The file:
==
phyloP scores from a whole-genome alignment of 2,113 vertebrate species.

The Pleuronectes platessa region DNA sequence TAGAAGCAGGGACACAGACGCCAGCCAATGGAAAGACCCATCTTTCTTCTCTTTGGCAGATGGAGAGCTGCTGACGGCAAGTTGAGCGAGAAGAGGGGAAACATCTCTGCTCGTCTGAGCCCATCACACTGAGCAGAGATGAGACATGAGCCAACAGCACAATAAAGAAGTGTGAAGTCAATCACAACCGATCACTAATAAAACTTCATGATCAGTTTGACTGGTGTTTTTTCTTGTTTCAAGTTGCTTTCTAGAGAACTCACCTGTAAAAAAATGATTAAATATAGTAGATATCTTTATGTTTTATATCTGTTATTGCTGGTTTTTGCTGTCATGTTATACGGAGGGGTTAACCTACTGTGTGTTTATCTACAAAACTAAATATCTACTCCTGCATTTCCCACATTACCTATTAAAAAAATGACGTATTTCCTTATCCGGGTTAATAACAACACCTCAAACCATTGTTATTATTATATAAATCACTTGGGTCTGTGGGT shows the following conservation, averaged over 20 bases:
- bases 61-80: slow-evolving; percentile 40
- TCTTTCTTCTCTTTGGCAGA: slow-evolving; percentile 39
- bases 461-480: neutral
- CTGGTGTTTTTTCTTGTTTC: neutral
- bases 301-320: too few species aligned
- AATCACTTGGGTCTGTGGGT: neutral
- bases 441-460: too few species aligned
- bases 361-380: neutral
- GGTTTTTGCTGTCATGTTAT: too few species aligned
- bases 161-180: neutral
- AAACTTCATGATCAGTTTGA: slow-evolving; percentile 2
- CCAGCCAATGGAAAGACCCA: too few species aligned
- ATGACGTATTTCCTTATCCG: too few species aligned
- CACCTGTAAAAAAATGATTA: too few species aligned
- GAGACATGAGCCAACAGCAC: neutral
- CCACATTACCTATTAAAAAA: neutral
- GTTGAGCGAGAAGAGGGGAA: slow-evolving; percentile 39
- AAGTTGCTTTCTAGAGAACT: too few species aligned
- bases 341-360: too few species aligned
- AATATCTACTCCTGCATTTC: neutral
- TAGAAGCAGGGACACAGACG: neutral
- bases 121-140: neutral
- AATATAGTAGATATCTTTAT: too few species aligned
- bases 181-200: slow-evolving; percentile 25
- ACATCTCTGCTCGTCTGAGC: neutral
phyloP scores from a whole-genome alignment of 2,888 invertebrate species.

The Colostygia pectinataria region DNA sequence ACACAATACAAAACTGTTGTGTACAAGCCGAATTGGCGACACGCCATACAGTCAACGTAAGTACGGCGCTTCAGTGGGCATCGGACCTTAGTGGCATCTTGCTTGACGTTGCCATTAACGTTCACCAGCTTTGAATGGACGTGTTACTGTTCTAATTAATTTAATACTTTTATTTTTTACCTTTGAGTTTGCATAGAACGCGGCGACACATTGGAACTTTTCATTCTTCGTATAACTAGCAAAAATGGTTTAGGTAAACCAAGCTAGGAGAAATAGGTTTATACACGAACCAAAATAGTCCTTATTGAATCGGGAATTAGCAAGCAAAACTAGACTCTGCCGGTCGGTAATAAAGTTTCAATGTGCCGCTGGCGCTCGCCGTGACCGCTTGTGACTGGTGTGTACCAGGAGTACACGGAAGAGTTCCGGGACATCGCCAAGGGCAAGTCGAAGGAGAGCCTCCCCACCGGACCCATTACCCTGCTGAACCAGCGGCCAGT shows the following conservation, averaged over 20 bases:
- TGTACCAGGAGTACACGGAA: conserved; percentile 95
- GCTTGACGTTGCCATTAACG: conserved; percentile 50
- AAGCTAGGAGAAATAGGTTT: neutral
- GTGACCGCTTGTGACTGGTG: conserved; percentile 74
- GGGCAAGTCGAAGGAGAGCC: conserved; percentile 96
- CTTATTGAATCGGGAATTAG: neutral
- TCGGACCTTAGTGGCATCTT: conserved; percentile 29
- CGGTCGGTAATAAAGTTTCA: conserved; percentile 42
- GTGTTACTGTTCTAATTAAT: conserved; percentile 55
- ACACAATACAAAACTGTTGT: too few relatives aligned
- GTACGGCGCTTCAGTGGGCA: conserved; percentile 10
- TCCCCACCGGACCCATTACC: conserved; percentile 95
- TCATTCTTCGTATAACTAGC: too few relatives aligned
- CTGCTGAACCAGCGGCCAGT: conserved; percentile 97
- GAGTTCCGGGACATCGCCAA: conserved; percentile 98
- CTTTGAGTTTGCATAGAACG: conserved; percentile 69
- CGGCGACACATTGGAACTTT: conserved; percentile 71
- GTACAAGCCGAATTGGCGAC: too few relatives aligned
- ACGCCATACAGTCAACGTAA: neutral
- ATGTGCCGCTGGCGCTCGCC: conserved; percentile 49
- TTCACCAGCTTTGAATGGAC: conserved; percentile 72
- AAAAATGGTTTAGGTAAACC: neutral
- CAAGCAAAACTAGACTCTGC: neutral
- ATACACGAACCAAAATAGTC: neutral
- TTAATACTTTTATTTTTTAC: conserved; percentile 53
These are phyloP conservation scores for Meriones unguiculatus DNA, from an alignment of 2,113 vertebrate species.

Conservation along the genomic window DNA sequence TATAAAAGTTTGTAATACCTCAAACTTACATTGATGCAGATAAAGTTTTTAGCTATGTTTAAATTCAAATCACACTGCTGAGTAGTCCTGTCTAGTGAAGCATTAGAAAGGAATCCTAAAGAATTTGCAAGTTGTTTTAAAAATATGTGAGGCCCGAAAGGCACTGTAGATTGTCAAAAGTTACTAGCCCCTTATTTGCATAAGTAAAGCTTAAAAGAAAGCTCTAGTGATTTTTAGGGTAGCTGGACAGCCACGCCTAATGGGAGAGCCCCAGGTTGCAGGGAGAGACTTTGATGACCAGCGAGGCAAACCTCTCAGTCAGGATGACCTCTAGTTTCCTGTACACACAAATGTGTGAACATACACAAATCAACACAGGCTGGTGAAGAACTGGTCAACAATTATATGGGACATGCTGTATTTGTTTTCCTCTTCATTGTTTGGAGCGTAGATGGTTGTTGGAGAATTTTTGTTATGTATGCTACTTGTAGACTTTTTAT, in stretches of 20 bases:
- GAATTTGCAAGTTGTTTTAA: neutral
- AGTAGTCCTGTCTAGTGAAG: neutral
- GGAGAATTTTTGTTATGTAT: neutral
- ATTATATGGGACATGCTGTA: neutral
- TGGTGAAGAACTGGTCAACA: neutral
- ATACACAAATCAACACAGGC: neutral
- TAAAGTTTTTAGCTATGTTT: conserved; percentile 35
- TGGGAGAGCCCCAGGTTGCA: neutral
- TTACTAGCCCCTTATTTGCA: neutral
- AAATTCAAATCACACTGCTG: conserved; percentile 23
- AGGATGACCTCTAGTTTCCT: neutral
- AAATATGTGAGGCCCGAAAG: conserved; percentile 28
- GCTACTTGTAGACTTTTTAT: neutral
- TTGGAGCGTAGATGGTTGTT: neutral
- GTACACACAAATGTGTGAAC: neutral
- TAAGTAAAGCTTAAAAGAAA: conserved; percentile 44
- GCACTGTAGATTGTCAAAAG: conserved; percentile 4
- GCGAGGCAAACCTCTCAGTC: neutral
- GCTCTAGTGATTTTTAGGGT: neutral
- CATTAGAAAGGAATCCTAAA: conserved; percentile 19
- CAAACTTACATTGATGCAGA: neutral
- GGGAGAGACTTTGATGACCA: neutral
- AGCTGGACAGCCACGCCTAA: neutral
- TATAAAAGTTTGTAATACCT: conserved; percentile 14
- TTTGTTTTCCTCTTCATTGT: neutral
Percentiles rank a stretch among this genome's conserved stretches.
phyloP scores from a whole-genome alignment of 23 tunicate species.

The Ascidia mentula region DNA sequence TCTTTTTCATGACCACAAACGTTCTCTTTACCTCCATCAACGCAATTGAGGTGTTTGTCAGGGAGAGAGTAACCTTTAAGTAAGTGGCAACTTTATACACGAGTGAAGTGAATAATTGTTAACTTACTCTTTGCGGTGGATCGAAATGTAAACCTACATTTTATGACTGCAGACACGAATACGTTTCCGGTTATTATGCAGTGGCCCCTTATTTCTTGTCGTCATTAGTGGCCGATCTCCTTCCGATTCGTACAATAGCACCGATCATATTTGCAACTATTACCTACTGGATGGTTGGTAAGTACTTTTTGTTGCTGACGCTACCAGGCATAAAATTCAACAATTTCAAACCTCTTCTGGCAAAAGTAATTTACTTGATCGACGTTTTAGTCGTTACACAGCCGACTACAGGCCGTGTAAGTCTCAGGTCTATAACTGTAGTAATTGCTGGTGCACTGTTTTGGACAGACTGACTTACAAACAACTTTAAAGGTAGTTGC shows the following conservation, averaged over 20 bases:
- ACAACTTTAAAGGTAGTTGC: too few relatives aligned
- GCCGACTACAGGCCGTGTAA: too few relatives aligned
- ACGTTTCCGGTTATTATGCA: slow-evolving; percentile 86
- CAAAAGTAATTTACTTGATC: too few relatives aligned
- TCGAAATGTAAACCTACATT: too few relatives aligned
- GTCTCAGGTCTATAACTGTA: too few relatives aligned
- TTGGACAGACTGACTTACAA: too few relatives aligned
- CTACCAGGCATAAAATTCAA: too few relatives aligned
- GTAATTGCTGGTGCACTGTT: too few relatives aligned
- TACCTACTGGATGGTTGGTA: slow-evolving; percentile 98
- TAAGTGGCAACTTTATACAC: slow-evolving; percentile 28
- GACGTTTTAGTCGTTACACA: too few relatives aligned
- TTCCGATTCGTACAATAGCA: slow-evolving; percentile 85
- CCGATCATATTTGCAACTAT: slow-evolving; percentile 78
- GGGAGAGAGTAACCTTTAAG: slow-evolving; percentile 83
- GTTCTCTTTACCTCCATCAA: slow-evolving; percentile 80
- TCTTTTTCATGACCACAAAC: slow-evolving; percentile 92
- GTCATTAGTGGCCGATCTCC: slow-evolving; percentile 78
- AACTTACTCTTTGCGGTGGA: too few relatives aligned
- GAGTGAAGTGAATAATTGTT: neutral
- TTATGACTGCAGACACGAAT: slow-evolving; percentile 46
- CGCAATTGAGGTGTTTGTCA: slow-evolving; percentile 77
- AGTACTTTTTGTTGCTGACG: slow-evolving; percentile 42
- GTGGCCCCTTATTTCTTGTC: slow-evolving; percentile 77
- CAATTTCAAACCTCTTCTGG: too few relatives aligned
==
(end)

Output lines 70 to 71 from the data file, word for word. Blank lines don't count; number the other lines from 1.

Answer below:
- TTGGAGCGTAGATGGTTGTT: neutral
- GTACACACAAATGTGTGAAC: neutral